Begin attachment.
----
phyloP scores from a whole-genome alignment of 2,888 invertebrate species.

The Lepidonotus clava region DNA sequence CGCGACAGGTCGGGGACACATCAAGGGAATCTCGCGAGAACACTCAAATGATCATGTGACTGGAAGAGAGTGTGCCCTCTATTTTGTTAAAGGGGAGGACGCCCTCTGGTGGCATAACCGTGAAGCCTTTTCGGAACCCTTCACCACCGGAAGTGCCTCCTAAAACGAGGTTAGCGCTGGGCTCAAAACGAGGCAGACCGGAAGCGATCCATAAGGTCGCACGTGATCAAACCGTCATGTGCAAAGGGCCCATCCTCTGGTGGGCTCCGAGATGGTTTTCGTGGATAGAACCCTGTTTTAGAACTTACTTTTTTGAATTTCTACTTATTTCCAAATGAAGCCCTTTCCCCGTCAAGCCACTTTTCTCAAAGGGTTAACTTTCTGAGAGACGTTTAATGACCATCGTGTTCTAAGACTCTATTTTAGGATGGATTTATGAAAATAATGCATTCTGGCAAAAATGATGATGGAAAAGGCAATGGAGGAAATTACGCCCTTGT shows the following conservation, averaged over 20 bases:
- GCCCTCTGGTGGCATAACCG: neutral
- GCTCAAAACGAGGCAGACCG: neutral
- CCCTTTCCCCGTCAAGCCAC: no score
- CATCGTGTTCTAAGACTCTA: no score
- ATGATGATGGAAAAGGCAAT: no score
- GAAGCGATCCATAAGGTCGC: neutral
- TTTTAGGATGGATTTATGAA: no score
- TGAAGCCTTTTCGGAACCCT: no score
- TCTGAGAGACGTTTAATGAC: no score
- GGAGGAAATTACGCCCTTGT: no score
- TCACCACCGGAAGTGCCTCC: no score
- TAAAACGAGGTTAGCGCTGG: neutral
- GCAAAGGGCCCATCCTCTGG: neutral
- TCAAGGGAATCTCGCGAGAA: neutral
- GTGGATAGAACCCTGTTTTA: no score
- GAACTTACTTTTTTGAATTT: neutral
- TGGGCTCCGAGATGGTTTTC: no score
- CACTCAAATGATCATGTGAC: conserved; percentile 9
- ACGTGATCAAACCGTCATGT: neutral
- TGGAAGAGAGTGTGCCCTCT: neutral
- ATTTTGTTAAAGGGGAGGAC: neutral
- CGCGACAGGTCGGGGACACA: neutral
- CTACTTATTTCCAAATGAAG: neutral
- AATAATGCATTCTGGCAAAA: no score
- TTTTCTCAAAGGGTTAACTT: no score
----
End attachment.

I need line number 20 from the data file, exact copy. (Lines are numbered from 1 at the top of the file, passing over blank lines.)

- CACTCAAATGATCATGTGAC: conserved; percentile 9